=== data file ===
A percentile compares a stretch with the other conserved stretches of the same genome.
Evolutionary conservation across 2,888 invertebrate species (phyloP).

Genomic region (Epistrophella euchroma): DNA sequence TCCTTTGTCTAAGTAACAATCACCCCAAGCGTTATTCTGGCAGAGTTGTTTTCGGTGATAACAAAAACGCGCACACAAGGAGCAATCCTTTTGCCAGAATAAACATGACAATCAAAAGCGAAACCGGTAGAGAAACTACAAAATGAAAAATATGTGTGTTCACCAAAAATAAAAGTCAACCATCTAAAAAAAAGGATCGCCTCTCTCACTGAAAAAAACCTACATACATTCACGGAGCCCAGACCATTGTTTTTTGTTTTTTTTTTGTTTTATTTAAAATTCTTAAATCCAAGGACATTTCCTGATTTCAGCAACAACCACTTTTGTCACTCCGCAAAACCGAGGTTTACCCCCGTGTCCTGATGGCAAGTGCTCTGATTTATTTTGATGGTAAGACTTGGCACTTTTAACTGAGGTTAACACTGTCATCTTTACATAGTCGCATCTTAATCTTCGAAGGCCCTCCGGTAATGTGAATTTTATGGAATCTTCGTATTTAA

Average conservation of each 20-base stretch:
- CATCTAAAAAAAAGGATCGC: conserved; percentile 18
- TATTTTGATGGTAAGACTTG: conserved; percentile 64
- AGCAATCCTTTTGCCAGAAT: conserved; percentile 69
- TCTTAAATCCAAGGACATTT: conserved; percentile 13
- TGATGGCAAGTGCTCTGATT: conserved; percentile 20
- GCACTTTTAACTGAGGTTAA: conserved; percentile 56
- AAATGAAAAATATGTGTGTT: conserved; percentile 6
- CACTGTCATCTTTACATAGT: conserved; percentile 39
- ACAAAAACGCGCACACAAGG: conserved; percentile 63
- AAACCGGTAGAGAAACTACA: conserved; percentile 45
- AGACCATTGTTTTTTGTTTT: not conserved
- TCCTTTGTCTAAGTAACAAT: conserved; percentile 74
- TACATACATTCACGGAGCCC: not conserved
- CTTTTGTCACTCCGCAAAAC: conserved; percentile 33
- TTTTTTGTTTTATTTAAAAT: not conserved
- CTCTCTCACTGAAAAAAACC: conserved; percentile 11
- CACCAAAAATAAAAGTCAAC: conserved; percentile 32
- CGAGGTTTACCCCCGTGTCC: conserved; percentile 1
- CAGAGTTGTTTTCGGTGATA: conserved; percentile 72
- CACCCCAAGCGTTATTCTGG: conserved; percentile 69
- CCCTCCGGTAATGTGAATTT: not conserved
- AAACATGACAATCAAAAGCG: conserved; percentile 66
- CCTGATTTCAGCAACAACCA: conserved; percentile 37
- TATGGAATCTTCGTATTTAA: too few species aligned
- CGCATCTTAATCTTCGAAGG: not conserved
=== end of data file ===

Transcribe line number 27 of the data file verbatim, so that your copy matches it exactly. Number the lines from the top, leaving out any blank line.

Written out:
- CCTGATTTCAGCAACAACCA: conserved; percentile 37